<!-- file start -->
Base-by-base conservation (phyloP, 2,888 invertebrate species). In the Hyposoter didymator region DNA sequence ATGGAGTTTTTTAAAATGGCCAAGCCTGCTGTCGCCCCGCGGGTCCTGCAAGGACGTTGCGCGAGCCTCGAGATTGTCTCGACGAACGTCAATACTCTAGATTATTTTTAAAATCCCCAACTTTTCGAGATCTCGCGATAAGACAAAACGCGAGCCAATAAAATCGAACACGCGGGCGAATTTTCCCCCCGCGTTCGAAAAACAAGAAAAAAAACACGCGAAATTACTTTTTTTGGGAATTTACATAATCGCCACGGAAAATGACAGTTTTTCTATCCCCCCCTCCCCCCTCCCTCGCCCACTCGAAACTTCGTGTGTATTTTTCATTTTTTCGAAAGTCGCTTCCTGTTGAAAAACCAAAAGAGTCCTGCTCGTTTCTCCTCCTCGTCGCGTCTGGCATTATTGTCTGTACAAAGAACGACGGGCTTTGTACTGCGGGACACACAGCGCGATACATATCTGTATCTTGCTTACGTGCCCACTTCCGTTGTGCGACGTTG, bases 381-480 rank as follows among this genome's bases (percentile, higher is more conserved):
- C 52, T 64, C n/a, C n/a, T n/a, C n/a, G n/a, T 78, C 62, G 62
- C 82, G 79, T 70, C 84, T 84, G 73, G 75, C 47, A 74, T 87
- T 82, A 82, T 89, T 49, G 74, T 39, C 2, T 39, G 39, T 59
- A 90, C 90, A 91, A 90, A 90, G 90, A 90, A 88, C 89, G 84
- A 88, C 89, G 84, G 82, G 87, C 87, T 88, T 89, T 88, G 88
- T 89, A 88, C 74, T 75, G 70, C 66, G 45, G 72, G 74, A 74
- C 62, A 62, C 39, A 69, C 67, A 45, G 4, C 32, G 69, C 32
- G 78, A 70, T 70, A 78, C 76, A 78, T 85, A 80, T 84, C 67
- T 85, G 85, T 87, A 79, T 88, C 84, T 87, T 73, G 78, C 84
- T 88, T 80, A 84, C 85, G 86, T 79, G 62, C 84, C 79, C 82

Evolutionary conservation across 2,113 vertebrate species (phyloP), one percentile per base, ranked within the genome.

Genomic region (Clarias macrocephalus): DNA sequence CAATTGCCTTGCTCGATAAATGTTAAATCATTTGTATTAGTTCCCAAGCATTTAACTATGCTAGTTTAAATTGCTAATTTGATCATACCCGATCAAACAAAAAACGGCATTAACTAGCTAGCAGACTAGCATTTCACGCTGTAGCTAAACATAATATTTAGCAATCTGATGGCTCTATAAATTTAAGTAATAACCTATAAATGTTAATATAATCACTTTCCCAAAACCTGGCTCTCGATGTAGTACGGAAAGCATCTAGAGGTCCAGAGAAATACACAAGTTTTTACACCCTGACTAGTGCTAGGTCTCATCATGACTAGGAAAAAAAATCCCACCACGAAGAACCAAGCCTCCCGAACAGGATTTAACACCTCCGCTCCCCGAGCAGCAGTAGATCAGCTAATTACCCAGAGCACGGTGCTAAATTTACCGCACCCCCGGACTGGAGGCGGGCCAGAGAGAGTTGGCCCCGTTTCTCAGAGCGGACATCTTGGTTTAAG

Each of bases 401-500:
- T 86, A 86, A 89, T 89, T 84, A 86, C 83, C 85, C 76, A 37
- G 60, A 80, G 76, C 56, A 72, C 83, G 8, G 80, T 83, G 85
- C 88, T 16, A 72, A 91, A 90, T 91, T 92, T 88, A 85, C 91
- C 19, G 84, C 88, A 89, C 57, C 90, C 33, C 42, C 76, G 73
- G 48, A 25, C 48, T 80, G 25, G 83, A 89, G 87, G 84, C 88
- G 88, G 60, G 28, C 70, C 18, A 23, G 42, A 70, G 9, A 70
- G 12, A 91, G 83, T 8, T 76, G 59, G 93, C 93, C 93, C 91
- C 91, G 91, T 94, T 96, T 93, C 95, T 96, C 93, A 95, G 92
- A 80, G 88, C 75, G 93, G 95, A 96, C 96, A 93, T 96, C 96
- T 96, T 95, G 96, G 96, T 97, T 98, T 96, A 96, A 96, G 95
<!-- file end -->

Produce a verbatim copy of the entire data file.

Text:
Base-by-base conservation (phyloP, 2,888 invertebrate species). In the Hyposoter didymator region DNA sequence ATGGAGTTTTTTAAAATGGCCAAGCCTGCTGTCGCCCCGCGGGTCCTGCAAGGACGTTGCGCGAGCCTCGAGATTGTCTCGACGAACGTCAATACTCTAGATTATTTTTAAAATCCCCAACTTTTCGAGATCTCGCGATAAGACAAAACGCGAGCCAATAAAATCGAACACGCGGGCGAATTTTCCCCCCGCGTTCGAAAAACAAGAAAAAAAACACGCGAAATTACTTTTTTTGGGAATTTACATAATCGCCACGGAAAATGACAGTTTTTCTATCCCCCCCTCCCCCCTCCCTCGCCCACTCGAAACTTCGTGTGTATTTTTCATTTTTTCGAAAGTCGCTTCCTGTTGAAAAACCAAAAGAGTCCTGCTCGTTTCTCCTCCTCGTCGCGTCTGGCATTATTGTCTGTACAAAGAACGACGGGCTTTGTACTGCGGGACACACAGCGCGATACATATCTGTATCTTGCTTACGTGCCCACTTCCGTTGTGCGACGTTG, bases 381-480 rank as follows among this genome's bases (percentile, higher is more conserved):
- C 52, T 64, C n/a, C n/a, T n/a, C n/a, G n/a, T 78, C 62, G 62
- C 82, G 79, T 70, C 84, T 84, G 73, G 75, C 47, A 74, T 87
- T 82, A 82, T 89, T 49, G 74, T 39, C 2, T 39, G 39, T 59
- A 90, C 90, A 91, A 90, A 90, G 90, A 90, A 88, C 89, G 84
- A 88, C 89, G 84, G 82, G 87, C 87, T 88, T 89, T 88, G 88
- T 89, A 88, C 74, T 75, G 70, C 66, G 45, G 72, G 74, A 74
- C 62, A 62, C 39, A 69, C 67, A 45, G 4, C 32, G 69, C 32
- G 78, A 70, T 70, A 78, C 76, A 78, T 85, A 80, T 84, C 67
- T 85, G 85, T 87, A 79, T 88, C 84, T 87, T 73, G 78, C 84
- T 88, T 80, A 84, C 85, G 86, T 79, G 62, C 84, C 79, C 82

Evolutionary conservation across 2,113 vertebrate species (phyloP), one percentile per base, ranked within the genome.

Genomic region (Clarias macrocephalus): DNA sequence CAATTGCCTTGCTCGATAAATGTTAAATCATTTGTATTAGTTCCCAAGCATTTAACTATGCTAGTTTAAATTGCTAATTTGATCATACCCGATCAAACAAAAAACGGCATTAACTAGCTAGCAGACTAGCATTTCACGCTGTAGCTAAACATAATATTTAGCAATCTGATGGCTCTATAAATTTAAGTAATAACCTATAAATGTTAATATAATCACTTTCCCAAAACCTGGCTCTCGATGTAGTACGGAAAGCATCTAGAGGTCCAGAGAAATACACAAGTTTTTACACCCTGACTAGTGCTAGGTCTCATCATGACTAGGAAAAAAAATCCCACCACGAAGAACCAAGCCTCCCGAACAGGATTTAACACCTCCGCTCCCCGAGCAGCAGTAGATCAGCTAATTACCCAGAGCACGGTGCTAAATTTACCGCACCCCCGGACTGGAGGCGGGCCAGAGAGAGTTGGCCCCGTTTCTCAGAGCGGACATCTTGGTTTAAG

Each of bases 401-500:
- T 86, A 86, A 89, T 89, T 84, A 86, C 83, C 85, C 76, A 37
- G 60, A 80, G 76, C 56, A 72, C 83, G 8, G 80, T 83, G 85
- C 88, T 16, A 72, A 91, A 90, T 91, T 92, T 88, A 85, C 91
- C 19, G 84, C 88, A 89, C 57, C 90, C 33, C 42, C 76, G 73
- G 48, A 25, C 48, T 80, G 25, G 83, A 89, G 87, G 84, C 88
- G 88, G 60, G 28, C 70, C 18, A 23, G 42, A 70, G 9, A 70
- G 12, A 91, G 83, T 8, T 76, G 59, G 93, C 93, C 93, C 91
- C 91, G 91, T 94, T 96, T 93, C 95, T 96, C 93, A 95, G 92
- A 80, G 88, C 75, G 93, G 95, A 96, C 96, A 93, T 96, C 96
- T 96, T 95, G 96, G 96, T 97, T 98, T 96, A 96, A 96, G 95